Congratulations, you’re pregnant! It’s time to start thinking about childcare.
It’s not the most glamorous aspect of prenatal planning — showers, registries and nursery themes are certainly more fun — but if you think you will be returning to work post-pregnancy, you’re going to need to make choices about childcare before the baby arrives.
Most often, families decide between to two common arrangements — sending a child to daycare or hiring a nanny who will watch the child in your home. The choice that makes the most sense for your family will depend on a variety factors, including your lifestyle, budget and work schedule. Regardless of what’s right for your family, parents-to-be are often surprised by how early they need to begin thinking about and planning for childcare.
It may seem early, but if you’re not sure what kind of childcare you want for your little one, you’ll need to start researching different arrangements and discussing the pros and cons of each option. Keep in mind that where you live plays a huge role in childcare availability. Daycares in major metropolitan areas often have lengthy waitlists, while nannies can be harder to find in small towns.
By the second trimester, especially if you live in a bigger city, you need to decide on the type of childcare arrangement you plan to pursue. If you want to send your child to a daycare, you’ll need to start researching, visiting and adding your name to waitlists now.
However, if you’ve decided a nanny is right for you, there’s good news — you can set your childcare search on the back burner for a few months because the timeline for hiring a nanny is much shorter. That said, it’s not a bad idea to start talking to friends, neighbors and family members who have hired nannies to get a sense of their experiences. If you don’t have any seasoned parents in your circle who have firsthand experience with a nanny, reach out to neighborhood groups for new or expectant mothers.
Four to six weeks before your due date, it’s time to start searching for a nanny. However, it’s important to keep in mind that there’s no typical timeline for hiring a nanny. Some are looking for immediate employment; others know that long-term jobs will be coming to an end and are searching months in advance; many will fall somewhere in between.
You’ll want to start the process by posting a detailed job description that includes your minimum and preferred job qualifications as well as a start date. Choose a start date that’s a few weeks before you plan to return to work in order to give your nanny time to get to know your child and his or her routines while you’re still at home.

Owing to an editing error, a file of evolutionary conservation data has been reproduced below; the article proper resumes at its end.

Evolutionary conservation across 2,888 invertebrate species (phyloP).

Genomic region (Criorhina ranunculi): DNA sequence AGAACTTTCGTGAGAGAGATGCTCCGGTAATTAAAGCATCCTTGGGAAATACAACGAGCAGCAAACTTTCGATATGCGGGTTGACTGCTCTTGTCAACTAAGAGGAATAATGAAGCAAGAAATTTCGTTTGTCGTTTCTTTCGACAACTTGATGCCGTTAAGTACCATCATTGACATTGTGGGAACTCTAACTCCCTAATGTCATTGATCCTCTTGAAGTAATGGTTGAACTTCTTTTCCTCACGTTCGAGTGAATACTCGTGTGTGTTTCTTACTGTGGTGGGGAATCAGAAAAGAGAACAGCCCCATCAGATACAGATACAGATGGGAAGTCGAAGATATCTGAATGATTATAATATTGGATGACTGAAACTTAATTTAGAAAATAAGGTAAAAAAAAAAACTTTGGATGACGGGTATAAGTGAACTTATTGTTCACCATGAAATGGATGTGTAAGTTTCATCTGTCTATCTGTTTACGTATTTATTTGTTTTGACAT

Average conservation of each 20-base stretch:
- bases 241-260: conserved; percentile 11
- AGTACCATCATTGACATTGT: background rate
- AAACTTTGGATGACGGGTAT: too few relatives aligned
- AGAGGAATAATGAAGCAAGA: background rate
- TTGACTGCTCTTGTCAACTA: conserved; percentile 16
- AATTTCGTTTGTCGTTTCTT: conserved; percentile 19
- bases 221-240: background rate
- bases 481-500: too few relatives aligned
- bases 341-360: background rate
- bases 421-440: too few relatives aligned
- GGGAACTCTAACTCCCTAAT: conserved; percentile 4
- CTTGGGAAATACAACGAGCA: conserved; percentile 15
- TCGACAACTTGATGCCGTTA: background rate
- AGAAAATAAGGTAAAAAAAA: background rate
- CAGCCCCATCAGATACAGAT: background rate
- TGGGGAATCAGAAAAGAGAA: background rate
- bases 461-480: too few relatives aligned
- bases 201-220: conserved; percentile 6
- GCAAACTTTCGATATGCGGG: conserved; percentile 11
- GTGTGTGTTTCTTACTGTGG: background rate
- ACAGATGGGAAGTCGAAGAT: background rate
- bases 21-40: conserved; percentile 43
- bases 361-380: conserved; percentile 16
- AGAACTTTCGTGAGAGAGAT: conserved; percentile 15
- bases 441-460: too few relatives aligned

Once you receive responses to your posting, you’ll screen the candidates, conduct phone interviews, meet your top candidates for in-person interviews, check references and run a comprehensive background check.
For detailed information on the process of hiring a caregiver, read Steps to Selecting the Right Caregiver.
The process of hiring a nanny could take two weeks to a month or more, and it’s possible that you may not find the right person before your baby arrives. That’s OK. Relax and enjoy your final days of pregnancy knowing that you still have time.
If you have found the perfect match, clearly communicate to the nanny when she can expect to hear from you after the birth of your child. Put a reminder in your phone — you may not remember that you promised to email when you’re sleep deprived and learning how to care for a newborn. Try to touch base with your nanny three to four weeks after your baby arrives to finalize plans for her to start work.
After the Baby Arrives
If you weren’t able to find “the one” prior to giving birth, you’ll need to relaunch your search for a nanny after your baby arrives. Depending on the length of your maternity leave, you’ll want to give yourself four to six weeks to go through the process of selecting the right caregiver. Because you’ll be hiring on a much tighter timeline, you’ll likely have a larger pool of applicants to choose from, so don’t worry, you will eventually find a candidate who fits the bill.
Regardless of if you found your nanny three weeks ago or three months, make sure your nanny starts a week or two before your maternity leave ends. This will allow the nanny to get to know your baby and his or her routines while you’re available to answer questions and provide guidance. This will also give you a chance to set expectations, see your nanny in action with your child, and ultimately, put your mind at ease.